— Modern Eloquence: Vol III, After-Dinner Speeches P-Z • Various

... Beryl listened with breathless interest—Robin with a moment's vision of that handsome lad laughing and talking with the "young lydies from New York." How dreadful, she thought, that only a few months after that brilliant affair he should have been killed—he would have been about twenty-four, ...
— Red-Robin • Jane Abbott

... more persuaded to execute the "double roll" in mid-street, as proof to the public that all was well. Perhaps, also, if there should thus appear to any of us, adown street upon either hand, an object moving slowly, pausing, resuming again across the line of gun-vision its slow advance—ah! tell me, if that slow-moving object crossing the bridegroom's joyous aim were a pig,—a grunting, fat, conceited pig,—arrogating to itself much of that street wherefrom one's fellow-citizens ...
— Heart's Desire • Emerson Hough

... house, revealed the windows of the bedroom closed and the blinds down, but the library was still in shadow, for a large chestnut-tree which grew in front of the house was directly in the line of Rolfe's vision. ...
— The Hampstead Mystery • John R. Watson

... their place in the education of everyone. The best of these stories and one of the finest ever written is Rab and His Friend. A cycle of a religious nature is found in those selections which are named The Imitation of Christ, The Destruction of Sennacherib, Ruth, and The Vision ...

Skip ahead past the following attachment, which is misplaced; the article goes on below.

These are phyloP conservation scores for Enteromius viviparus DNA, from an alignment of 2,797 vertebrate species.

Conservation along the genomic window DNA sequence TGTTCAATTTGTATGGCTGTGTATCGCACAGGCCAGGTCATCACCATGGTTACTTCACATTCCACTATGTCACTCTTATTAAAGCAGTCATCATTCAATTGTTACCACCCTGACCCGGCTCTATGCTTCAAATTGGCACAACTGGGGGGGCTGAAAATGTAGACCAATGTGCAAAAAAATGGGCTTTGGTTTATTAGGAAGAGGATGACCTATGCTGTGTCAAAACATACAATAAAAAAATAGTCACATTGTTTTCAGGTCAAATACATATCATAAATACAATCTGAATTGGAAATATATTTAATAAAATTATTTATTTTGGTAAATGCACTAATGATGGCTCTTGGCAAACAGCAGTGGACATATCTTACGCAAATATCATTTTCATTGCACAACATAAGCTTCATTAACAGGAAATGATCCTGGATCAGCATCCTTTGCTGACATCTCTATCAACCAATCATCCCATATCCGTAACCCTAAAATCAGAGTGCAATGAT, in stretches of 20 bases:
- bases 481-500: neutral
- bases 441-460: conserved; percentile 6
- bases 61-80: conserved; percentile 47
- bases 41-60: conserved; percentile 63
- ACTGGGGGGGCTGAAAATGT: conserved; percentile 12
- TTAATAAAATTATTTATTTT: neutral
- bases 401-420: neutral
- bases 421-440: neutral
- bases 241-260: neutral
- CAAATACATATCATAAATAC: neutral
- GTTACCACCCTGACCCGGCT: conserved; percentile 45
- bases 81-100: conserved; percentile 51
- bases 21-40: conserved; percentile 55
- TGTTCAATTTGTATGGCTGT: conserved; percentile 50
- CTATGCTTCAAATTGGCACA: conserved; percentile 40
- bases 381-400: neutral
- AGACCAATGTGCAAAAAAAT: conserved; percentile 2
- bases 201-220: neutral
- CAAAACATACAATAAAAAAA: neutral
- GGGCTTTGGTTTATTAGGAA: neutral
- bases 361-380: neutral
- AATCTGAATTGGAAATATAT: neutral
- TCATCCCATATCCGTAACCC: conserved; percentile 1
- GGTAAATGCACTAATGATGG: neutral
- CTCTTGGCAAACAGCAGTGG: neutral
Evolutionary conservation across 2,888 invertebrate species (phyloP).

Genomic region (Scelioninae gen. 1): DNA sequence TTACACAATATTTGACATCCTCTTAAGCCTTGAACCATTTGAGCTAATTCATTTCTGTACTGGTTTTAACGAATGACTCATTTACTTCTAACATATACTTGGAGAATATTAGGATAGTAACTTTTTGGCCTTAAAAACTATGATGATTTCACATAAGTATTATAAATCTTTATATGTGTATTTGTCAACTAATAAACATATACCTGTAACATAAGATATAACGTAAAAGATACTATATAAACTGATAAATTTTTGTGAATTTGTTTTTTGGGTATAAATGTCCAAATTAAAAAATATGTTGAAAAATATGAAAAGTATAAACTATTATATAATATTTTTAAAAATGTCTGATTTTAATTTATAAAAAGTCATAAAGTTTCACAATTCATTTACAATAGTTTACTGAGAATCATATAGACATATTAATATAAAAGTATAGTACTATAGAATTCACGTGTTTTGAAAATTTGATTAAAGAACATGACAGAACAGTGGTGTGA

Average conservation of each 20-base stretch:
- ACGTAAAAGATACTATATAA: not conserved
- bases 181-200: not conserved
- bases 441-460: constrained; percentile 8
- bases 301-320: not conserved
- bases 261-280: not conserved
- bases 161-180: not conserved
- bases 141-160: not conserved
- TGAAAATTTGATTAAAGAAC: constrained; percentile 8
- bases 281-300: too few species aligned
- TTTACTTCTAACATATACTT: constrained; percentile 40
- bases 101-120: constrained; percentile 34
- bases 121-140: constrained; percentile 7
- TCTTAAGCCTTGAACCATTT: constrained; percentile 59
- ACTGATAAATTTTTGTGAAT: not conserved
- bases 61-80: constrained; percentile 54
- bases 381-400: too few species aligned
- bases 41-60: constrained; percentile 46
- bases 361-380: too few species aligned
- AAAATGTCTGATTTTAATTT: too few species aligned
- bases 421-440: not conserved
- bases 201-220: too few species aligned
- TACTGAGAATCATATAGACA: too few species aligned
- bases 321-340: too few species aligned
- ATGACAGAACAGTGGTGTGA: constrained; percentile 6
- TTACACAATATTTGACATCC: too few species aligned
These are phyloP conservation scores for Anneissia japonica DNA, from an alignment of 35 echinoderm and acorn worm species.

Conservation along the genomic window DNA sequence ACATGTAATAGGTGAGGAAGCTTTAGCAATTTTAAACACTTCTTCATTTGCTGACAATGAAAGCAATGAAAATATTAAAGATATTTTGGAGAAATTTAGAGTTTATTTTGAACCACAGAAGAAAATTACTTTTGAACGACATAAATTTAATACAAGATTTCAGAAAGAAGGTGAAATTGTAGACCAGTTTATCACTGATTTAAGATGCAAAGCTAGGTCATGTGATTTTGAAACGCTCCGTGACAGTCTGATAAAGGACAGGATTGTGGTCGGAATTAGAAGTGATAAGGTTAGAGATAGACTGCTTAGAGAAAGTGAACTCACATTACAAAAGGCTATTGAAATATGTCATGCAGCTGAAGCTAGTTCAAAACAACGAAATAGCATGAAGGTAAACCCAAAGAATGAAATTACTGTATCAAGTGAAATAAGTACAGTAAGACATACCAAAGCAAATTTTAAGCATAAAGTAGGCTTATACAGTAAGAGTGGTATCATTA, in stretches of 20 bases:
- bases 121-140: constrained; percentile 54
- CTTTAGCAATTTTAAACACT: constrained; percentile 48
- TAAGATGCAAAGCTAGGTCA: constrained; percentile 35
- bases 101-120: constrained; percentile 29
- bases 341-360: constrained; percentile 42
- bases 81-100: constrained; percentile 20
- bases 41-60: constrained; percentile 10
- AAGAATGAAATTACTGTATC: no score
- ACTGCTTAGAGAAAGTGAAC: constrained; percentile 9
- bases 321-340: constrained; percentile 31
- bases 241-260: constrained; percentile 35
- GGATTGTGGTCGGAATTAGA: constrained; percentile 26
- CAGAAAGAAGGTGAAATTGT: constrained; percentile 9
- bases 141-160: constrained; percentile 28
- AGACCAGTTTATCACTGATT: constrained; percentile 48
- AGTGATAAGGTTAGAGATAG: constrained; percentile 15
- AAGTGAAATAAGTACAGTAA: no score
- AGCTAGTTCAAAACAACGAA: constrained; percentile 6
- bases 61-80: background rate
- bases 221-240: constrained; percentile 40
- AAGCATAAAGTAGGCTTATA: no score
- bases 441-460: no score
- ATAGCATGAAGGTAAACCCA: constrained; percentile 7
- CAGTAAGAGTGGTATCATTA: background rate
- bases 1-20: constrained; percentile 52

— Journeys Through Bookland, Vol. 10 - The Guide • Charles Herbert Sylvester

... example, surged his hideous apes. Quickly they came through the old men and the women and children, for straight toward Numabo and his warriors the girl led them. It was then that they came within range of Tarzan's vision and he saw with unmixed surprise who it was that led the apes ...
— Tarzan the Untamed • Edgar Rice Burroughs

... again. Yes, there was nothing there, it was just a vision. There were the grey walls all damp and uncared for, and that helmet standing out solid and round, like the only real thing among fancies. No, it had never been. It was ...
— Tales of War • Lord Dunsany